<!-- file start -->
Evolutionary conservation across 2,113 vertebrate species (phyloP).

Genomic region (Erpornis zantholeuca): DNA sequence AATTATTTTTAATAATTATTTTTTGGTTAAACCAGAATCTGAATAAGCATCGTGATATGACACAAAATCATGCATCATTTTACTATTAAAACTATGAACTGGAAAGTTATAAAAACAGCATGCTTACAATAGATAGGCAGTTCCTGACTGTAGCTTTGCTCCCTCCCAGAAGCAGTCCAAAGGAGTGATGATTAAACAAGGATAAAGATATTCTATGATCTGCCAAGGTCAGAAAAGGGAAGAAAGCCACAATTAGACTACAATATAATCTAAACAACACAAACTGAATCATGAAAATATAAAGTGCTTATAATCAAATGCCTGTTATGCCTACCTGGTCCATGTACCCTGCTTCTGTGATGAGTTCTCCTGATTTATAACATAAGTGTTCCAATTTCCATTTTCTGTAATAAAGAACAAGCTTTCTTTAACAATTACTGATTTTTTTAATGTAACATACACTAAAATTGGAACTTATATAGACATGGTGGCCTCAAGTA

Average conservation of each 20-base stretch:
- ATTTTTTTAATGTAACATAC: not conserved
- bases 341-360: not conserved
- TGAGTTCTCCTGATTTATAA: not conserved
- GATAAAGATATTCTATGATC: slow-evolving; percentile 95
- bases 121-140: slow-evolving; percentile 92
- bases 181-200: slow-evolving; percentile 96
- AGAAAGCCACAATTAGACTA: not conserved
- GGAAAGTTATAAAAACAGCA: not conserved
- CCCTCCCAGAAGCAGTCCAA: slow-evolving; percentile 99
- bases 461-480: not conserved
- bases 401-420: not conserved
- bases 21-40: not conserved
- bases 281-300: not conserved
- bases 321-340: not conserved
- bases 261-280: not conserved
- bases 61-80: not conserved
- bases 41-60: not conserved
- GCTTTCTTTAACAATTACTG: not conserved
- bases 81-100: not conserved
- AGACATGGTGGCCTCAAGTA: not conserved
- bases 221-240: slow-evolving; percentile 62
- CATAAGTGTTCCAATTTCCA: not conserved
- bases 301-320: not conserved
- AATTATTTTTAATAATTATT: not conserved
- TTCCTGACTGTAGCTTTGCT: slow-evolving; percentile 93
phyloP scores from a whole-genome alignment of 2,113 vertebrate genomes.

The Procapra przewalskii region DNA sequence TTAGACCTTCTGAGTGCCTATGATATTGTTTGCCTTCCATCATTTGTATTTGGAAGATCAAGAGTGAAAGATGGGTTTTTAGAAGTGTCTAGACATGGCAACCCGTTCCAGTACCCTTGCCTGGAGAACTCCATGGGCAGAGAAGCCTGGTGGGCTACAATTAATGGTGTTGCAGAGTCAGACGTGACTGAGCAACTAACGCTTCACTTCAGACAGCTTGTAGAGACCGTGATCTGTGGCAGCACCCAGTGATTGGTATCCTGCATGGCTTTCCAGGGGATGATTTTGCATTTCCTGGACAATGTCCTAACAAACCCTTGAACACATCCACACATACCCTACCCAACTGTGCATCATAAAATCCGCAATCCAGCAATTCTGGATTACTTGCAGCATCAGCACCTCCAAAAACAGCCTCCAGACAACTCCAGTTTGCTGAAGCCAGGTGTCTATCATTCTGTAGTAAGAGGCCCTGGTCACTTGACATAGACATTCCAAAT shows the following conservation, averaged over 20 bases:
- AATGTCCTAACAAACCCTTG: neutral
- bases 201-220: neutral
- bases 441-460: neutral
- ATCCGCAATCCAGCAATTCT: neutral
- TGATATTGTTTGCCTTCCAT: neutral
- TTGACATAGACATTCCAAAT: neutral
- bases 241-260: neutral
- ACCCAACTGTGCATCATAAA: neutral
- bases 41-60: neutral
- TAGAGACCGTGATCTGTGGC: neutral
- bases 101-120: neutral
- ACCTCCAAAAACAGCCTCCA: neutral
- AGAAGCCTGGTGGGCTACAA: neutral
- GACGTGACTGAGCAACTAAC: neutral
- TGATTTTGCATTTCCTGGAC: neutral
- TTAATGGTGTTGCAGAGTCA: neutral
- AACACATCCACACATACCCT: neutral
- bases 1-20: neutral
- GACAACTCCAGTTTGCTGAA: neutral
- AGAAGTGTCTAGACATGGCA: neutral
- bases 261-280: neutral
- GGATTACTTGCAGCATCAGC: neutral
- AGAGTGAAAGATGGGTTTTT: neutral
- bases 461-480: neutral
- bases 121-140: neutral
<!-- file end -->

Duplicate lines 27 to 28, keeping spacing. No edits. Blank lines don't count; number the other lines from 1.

- AATTATTTTTAATAATTATT: not conserved
- TTCCTGACTGTAGCTTTGCT: slow-evolving; percentile 93